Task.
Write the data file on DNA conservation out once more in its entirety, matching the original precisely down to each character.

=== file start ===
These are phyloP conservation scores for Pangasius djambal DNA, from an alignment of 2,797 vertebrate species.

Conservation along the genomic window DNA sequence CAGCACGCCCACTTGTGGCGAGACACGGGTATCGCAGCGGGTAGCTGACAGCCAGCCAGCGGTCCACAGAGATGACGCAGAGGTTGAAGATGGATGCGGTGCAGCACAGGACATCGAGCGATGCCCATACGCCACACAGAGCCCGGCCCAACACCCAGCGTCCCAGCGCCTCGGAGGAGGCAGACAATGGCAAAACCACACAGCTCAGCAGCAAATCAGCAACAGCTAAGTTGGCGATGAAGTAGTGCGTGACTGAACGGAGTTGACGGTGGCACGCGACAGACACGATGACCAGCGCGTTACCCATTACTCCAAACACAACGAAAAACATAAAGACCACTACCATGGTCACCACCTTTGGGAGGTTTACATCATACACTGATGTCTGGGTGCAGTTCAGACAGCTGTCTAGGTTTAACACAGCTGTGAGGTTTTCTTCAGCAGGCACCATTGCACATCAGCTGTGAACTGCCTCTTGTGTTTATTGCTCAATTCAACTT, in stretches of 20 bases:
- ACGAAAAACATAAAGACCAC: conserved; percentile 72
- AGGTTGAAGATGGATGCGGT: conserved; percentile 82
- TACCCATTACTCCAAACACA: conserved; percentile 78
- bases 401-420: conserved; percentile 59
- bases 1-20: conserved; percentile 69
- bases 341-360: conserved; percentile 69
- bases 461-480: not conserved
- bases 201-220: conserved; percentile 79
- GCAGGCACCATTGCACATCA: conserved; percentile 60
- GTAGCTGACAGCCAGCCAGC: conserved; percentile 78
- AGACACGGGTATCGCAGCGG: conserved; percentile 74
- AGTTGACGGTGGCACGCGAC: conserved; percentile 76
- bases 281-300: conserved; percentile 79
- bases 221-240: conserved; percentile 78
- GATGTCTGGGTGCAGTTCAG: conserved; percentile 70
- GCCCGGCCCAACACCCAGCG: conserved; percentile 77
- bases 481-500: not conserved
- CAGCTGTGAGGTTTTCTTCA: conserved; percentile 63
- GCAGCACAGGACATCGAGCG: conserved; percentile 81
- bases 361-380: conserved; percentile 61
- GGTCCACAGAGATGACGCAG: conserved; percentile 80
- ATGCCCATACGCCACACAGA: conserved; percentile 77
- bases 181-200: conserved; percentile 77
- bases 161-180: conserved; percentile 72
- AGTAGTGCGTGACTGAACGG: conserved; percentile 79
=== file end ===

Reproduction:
These are phyloP conservation scores for Pangasius djambal DNA, from an alignment of 2,797 vertebrate species.

Conservation along the genomic window DNA sequence CAGCACGCCCACTTGTGGCGAGACACGGGTATCGCAGCGGGTAGCTGACAGCCAGCCAGCGGTCCACAGAGATGACGCAGAGGTTGAAGATGGATGCGGTGCAGCACAGGACATCGAGCGATGCCCATACGCCACACAGAGCCCGGCCCAACACCCAGCGTCCCAGCGCCTCGGAGGAGGCAGACAATGGCAAAACCACACAGCTCAGCAGCAAATCAGCAACAGCTAAGTTGGCGATGAAGTAGTGCGTGACTGAACGGAGTTGACGGTGGCACGCGACAGACACGATGACCAGCGCGTTACCCATTACTCCAAACACAACGAAAAACATAAAGACCACTACCATGGTCACCACCTTTGGGAGGTTTACATCATACACTGATGTCTGGGTGCAGTTCAGACAGCTGTCTAGGTTTAACACAGCTGTGAGGTTTTCTTCAGCAGGCACCATTGCACATCAGCTGTGAACTGCCTCTTGTGTTTATTGCTCAATTCAACTT, in stretches of 20 bases:
- ACGAAAAACATAAAGACCAC: conserved; percentile 72
- AGGTTGAAGATGGATGCGGT: conserved; percentile 82
- TACCCATTACTCCAAACACA: conserved; percentile 78
- bases 401-420: conserved; percentile 59
- bases 1-20: conserved; percentile 69
- bases 341-360: conserved; percentile 69
- bases 461-480: not conserved
- bases 201-220: conserved; percentile 79
- GCAGGCACCATTGCACATCA: conserved; percentile 60
- GTAGCTGACAGCCAGCCAGC: conserved; percentile 78
- AGACACGGGTATCGCAGCGG: conserved; percentile 74
- AGTTGACGGTGGCACGCGAC: conserved; percentile 76
- bases 281-300: conserved; percentile 79
- bases 221-240: conserved; percentile 78
- GATGTCTGGGTGCAGTTCAG: conserved; percentile 70
- GCCCGGCCCAACACCCAGCG: conserved; percentile 77
- bases 481-500: not conserved
- CAGCTGTGAGGTTTTCTTCA: conserved; percentile 63
- GCAGCACAGGACATCGAGCG: conserved; percentile 81
- bases 361-380: conserved; percentile 61
- GGTCCACAGAGATGACGCAG: conserved; percentile 80
- ATGCCCATACGCCACACAGA: conserved; percentile 77
- bases 181-200: conserved; percentile 77
- bases 161-180: conserved; percentile 72
- AGTAGTGCGTGACTGAACGG: conserved; percentile 79